A good financial planner can help transform your financial situation, taking your money management to the next level; however a poor one can really hold you back. This raises an important question: How do you choose a good financial planner?


Over the past few years the financial advice service came in for some criticism with many concerned that the commission culture was encouraging advisers to mis-sell products. To address these concerns, at the end of last year the government introduced new rules banning commission on sales of financial policies. It was an important step in raising standards across the service but still, choosing your planner is not entirely straightforward.

To help you negotiate your own decision, we’ve put together a list of the top ten things you should consider when picking a financial planner – it’s the advice you need to get good advice:

Narrow your search

There’s a dizzying number of financial advisers out there all vying for your business and evaluating any great number of them would be really impractical. Drawing up a shortlist of financial planners is a great way to cut down on the amount of work you have to do while you make a decision. Ideally your friends, family and colleagues will be able to recommend advisers they’re familiar with but even if this guidance isn’t available to you, see what’s available in your local area and draw up a list of candidates before moving forward.

Do some research

When you’ve got your list, start the process of finding the right adviser for you. The internet is an excellent resource for checking into potential financial advisers so use it. A simple search engine query can provide a wealth of information but there are also websites out there designed to specifically offer a place for financial adviser reviews.

Find out what they charge

Obviously this is going to have a big impact on whether or not you are going to pick a financial advisor but it is not the only thing you should take into consideration. Compare prices between different financial planners out there to ensure you are getting the best deal for your money but look out for offers which seem too good to be true – they’re probably just that.

Check their qualifications

Your first port of call should be the Financial Conduct Authority which has a register of financial advice providers (). Make sure the advisor you’re looking at is on the list and see what it says about them. If you need more information, go to the advisors themselves and see what qualifications they hold. The bare minimum is a basic Certificate in Financial Planning. However, what you really want them to have is a diploma or advanced diploma in Financial Planning – or even better, that they are chartered or certified in Financial Planning.

Ask about the types of clients they have

Different financial advisors may specialise in different types of clients. If you find a financial planner has clients who have very different circumstances to your own then they may not have a skill set which matches your needs. That’s not to say they aren’t excellent advisors, just not the best to handle your money and conditions.

Ask for testimonials

If you find someone who does match your needs, and has a client group full of people in a similar situation to yourself, don’t be afraid to ask the advisor for testimonials. A good advisor should be happy to blow their own trumpet and provide examples from happy clients. If your advisor is evasive on the issue then take it as a warning sign.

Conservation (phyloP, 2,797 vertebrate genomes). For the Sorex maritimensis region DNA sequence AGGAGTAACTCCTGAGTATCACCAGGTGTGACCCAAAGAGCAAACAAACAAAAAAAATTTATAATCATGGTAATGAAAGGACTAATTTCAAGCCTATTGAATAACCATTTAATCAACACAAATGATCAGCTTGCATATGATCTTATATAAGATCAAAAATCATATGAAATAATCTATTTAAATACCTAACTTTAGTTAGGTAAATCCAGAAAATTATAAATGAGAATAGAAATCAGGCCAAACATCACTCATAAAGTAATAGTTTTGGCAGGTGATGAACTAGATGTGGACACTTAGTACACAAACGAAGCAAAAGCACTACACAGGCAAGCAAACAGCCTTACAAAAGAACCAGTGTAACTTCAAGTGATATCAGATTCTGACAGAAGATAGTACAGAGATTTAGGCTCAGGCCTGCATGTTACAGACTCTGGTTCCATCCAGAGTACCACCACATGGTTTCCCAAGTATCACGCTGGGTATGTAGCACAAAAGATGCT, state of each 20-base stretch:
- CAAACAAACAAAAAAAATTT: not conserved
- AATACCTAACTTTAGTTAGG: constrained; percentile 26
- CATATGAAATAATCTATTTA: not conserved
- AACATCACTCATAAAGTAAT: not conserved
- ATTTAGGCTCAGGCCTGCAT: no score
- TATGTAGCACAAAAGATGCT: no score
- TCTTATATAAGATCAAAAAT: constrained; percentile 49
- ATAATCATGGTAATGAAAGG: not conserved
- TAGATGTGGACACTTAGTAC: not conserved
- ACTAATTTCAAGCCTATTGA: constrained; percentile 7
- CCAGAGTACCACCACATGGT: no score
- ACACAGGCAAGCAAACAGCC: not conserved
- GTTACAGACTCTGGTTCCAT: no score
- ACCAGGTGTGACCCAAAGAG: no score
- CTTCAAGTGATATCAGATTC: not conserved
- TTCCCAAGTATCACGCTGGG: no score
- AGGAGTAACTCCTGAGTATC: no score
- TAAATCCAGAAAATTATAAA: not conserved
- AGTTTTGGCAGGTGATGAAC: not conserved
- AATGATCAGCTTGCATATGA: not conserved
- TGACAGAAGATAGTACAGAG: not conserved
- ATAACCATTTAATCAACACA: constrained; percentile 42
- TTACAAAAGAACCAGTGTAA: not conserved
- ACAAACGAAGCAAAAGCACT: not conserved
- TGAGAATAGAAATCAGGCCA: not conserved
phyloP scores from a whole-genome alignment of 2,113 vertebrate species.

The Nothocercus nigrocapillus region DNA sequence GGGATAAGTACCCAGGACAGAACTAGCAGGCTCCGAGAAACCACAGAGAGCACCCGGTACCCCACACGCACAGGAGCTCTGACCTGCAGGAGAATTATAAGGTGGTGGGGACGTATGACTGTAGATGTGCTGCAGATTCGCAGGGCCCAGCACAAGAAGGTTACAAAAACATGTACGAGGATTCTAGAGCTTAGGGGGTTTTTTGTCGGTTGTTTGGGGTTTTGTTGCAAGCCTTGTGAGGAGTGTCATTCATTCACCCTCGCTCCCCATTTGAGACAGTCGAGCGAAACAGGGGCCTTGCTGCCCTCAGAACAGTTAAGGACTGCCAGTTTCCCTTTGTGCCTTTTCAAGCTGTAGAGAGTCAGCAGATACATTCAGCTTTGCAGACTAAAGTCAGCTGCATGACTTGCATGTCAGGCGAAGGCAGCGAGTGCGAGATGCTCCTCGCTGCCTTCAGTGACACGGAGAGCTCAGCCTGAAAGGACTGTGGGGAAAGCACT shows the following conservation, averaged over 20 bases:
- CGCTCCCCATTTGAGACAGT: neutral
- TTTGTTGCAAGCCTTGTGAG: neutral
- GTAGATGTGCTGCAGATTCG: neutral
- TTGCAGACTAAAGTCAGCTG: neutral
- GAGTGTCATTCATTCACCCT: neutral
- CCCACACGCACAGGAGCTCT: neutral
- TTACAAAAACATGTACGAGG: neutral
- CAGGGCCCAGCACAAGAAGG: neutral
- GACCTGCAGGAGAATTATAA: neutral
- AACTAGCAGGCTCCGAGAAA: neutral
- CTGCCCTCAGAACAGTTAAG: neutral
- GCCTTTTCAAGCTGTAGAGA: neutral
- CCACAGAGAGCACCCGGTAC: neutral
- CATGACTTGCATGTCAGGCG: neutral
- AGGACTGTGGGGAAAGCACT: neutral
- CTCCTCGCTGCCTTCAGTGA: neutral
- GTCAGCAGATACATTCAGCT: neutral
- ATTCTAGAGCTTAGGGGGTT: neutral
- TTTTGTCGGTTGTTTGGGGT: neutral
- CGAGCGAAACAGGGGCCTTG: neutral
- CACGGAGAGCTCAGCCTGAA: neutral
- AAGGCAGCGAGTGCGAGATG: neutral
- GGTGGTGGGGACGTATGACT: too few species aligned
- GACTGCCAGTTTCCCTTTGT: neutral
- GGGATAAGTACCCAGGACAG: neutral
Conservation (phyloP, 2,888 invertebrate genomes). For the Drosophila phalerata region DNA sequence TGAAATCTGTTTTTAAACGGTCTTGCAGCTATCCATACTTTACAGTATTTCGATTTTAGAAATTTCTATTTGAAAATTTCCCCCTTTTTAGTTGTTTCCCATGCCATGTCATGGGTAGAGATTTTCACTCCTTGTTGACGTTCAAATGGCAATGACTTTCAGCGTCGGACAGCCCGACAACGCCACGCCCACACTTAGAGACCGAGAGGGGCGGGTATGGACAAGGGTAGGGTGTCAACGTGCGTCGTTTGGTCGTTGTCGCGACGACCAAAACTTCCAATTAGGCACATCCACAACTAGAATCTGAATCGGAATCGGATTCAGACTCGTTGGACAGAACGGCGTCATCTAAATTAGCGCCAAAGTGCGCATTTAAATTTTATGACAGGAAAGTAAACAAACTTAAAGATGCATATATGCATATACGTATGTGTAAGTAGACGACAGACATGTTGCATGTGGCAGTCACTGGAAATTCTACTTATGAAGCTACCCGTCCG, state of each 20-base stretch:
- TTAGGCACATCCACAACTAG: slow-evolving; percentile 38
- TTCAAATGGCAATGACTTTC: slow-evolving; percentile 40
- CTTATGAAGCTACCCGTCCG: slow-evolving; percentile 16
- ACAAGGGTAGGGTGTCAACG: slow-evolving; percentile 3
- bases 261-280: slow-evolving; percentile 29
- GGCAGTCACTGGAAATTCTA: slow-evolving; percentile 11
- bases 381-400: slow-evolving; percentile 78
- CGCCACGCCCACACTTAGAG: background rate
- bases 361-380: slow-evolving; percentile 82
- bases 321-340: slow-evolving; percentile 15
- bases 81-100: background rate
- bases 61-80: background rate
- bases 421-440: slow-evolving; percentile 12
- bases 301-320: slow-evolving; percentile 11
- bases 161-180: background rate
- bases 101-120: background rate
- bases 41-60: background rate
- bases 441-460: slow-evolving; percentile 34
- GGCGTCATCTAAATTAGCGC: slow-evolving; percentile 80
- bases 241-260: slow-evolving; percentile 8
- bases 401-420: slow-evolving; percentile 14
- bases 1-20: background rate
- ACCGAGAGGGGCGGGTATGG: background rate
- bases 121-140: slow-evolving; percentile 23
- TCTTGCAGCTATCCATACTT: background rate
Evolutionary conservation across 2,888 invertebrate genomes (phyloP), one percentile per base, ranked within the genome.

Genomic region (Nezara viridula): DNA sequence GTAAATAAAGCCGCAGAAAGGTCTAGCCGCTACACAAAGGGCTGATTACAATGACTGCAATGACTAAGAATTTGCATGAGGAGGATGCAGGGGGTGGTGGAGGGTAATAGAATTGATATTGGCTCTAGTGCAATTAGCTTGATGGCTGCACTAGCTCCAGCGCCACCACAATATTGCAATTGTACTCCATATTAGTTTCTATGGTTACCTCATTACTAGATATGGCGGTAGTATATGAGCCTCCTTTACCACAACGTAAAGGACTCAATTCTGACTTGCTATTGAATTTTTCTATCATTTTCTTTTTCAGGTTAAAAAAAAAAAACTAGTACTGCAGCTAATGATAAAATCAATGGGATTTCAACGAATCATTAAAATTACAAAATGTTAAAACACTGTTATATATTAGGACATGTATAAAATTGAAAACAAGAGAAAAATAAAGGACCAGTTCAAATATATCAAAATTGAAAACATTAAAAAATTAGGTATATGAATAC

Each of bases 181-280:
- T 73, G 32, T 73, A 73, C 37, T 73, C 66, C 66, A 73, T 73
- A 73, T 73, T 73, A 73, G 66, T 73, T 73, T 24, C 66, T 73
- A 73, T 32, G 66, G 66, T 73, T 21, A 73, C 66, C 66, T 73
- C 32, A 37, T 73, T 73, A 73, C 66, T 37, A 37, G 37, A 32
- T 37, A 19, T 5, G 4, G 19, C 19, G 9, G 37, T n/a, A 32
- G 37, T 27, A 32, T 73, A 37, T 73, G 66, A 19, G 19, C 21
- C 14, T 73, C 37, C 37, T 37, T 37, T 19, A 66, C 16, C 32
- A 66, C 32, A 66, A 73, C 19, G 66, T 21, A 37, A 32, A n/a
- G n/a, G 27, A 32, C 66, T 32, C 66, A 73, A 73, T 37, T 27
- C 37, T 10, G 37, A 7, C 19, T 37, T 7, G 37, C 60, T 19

Find out what services they provide

This is an area which should closely align to your own requirements. Make sure the advisor can offer you advice in the areas that you want to pursue. For example if you are interested in looking for bespoke wealth management services try to establish if the advisor has a track record in this area. You should be able to get some basic advice without signing up with them first.

Find out what level of service they provide

Again, it is important that the financial planner you choose can handle the specifics of your financial needs. This doesn’t just mean in the areas that you are interested in but also in terms of the amount of money that you want to have managed. Different advisors will specialise in different levels of client, from those with a fairly modest outlook to high-fliers with multi-million pound portfolios. Whichever part of the scale you’re in, you’ll get the best service at someone who is targeting your sort of financial situation.

Read the paperwork. Closely!

When you have found a financial adviser you like and go to sign on with them it goes without saying you should check over everything you are signing. The old adage that you should check the small print is about as clich├ęd as it gets but the fact is there is that is some of the soundest advice you could get when you are entering into such an important relationship. So before you sign on the dotted line make sure you know where you stand.

Keep an eye on their conduct

Finally, when you’ve signed on with a financial advisor remember it’s not the end of the journey; in fact, in many ways it’s just the start. Just because the advisor you have chosen ticks all the boxes it doesn’t mean they deserve your blind faith. Maintain a close eye on your financial advisor and if you see anything you’re unsure about raise it with them. Chances are if you’ve done the work before hand you’ll have found someone you can depend on but there is always the chance you have been mistaken. If this is the case, and you think your advisor has broken the rules in their dealings with you then don’t be afraid to complain, and in serious cases get in touch with the financial ombudsman who can help you deal with unscrupulous agents.

Have you ever dealt with a financial adviser? What’s your advice?